Recover Project celebrates 10 years
GREENFIELD — September is recovery month, nationally and locally, and the Recover Project is taking the opportunity to celebrate 10 years of fighting addiction.
The Recover Project is a peer-to-peer addiction recovery program, the first of its kind in the state.
The nonprofit brings together people in all stages of addiction and recovery in its Federal Street office on the theory that it is possible to overcome any addiction and that those already recovering are a valuable resource for one another and for those who have not yet begun down that path.
Reflected in its storefront window at the corner of Federal and Osgood streets decorated with photographs of members, the project has another goal in uniting people in recovery, supporting change at the individual level through mutual support and at the societal level through a united and public voice.
“There are 23 million Americans living in long-term recovery, and that’s powerful if we stop using the tradition of anonymity,” said Director Linda Sarage. “We can become a powerful voice, a force for policy changes that really remove barriers to recovery.”
Beyond a lack of health resources and the addiction itself, obstacles include laws and policies that marginalize recovering addicts by restricting access to housing or student loans based on past drug offenses, and the stigma of addiction.
“The more we can reduce the stigma of this disease of addiction the easier it is for the next person to walk in the door and get what they need,” Sarage said.
Walking in the door is more than a figure of speech for the project, whose members take turns at the front desk during regular business hours every day but Wednesday, when the doors open at 1 p.m. A handful of members can almost always be found inside, and numbers swell for the weekly All Recovery meeting at 3 p.m. on Wednesdays and a slate of support groups targeted at all facets of recovery.
While openness about addiction is a significant element of the project’s philosophy, confidentiality is also respected.
Outside of business hours, the space hosts unaffiliated Alcoholics Anonymous and similar program meetings.
Special events this month include a group training in the life-saving opiate overdose reversal drug naloxone last week, a screening of documentary film “The Anonymous People” next week at Greenfield Garden Cinemas and the annual Recovery Jam concert, free this year in celebration of the anniversary.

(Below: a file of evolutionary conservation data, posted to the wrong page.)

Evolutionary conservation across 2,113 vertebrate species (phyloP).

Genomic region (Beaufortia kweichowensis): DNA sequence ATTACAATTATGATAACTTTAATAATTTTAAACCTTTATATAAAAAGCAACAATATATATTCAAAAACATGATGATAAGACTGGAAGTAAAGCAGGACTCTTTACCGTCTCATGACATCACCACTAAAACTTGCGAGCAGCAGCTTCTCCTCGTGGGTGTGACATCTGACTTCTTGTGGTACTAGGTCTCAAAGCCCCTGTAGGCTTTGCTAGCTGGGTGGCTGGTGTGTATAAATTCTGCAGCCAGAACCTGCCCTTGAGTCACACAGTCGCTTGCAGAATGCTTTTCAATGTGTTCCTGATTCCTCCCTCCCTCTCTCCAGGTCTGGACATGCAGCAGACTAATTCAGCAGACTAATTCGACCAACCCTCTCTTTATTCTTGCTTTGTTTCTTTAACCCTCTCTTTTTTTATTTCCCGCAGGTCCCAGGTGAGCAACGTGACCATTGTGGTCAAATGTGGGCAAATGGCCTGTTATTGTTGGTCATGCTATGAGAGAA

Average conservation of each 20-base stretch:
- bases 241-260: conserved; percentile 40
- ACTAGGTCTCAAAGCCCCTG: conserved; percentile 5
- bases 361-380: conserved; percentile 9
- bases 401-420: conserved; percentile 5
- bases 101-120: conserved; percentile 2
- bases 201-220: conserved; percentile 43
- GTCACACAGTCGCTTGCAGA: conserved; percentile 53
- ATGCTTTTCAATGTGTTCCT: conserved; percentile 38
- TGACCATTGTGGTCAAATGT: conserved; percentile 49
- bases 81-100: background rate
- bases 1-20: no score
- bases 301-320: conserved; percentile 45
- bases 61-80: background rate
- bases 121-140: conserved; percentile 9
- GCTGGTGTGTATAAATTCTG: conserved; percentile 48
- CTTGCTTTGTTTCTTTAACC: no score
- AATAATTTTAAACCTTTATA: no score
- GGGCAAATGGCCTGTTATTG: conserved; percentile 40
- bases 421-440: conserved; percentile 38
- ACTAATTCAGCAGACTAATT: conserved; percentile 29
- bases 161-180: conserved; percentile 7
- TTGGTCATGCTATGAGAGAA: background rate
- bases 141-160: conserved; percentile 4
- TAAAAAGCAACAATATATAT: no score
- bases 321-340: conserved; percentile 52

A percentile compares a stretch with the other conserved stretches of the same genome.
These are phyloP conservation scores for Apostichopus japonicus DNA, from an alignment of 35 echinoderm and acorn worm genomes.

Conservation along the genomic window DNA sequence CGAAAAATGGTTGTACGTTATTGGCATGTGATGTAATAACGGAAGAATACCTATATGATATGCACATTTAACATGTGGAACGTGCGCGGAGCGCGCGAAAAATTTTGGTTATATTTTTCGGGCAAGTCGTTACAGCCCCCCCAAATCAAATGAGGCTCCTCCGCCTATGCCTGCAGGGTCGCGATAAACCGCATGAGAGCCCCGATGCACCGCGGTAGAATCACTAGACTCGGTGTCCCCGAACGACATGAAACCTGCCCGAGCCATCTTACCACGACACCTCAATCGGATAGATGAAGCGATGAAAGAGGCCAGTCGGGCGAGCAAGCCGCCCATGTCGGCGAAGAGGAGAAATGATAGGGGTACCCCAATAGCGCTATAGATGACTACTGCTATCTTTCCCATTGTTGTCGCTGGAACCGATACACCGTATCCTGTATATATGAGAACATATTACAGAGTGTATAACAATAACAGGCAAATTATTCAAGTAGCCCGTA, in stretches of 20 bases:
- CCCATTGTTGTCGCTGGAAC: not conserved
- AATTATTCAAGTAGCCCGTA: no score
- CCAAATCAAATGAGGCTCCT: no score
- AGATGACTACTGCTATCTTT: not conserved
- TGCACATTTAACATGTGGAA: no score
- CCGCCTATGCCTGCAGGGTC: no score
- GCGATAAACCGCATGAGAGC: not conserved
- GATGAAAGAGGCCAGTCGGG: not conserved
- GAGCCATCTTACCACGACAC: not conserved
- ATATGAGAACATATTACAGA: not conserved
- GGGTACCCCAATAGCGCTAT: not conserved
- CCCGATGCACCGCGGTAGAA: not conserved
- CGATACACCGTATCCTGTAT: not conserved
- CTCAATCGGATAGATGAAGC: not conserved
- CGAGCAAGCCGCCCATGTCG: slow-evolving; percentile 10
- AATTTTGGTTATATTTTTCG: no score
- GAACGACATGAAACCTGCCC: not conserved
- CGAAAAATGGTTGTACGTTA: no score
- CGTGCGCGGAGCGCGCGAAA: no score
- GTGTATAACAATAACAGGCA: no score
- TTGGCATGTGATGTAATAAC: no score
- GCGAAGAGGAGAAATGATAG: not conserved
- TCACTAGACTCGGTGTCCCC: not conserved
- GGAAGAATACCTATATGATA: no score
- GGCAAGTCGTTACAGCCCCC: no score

The sober event will take over Camp Kee-wanee on Sept. 28 from noon to 8 p.m. with music and a barbecue.
Sarage said the project usually covers the cost of the annual celebration through ticket sales, but members raised enough money this year for a free festival.
The documentary takes aim at the conflicting phenomena of silence and mass-media sensationalism surrounding addiction. Tickets, $10, may be purchased through a link on the Recover Project website, recoverproject.org.
The World Eye Bookshop, 156 Main St., has also selected the Recover Project to benefit from its revolving monthly fundraiser, with 10 percent of September sales from the psychology section going to the project.
The Recover Project began this month in 2003 with a $1.3 million grant to the Western Massachusetts Training Consortium from the federal Substance Abuse and Mental Health Services Administration, and has remained in operation with money from the Massachusetts Department of Public Health, grants, donations and fundraisers.
Sarage said the project now has about 100 members on paper and an active core of 30 to 40 people.
Community and purpose are the two key elements of recovery, Sarage said, and the project offers many opportunities for people to develop skills, find a purpose and contribute to the project community, their families and the greater community.
Acts scheduled for the Recovery Jam include Selfish Steam and Blacktop Kenny, the barbecue runs from 2:30 to 4:30 p.m. and attendees are asked to bring canned goods or other non-perishables for the food pantry.
The camp is located at 1 Health Camp Road, off Leyden Road near Eunice Williams Drive.
You can reach Chris Curtis at:
or 413-772-0261, ext. 257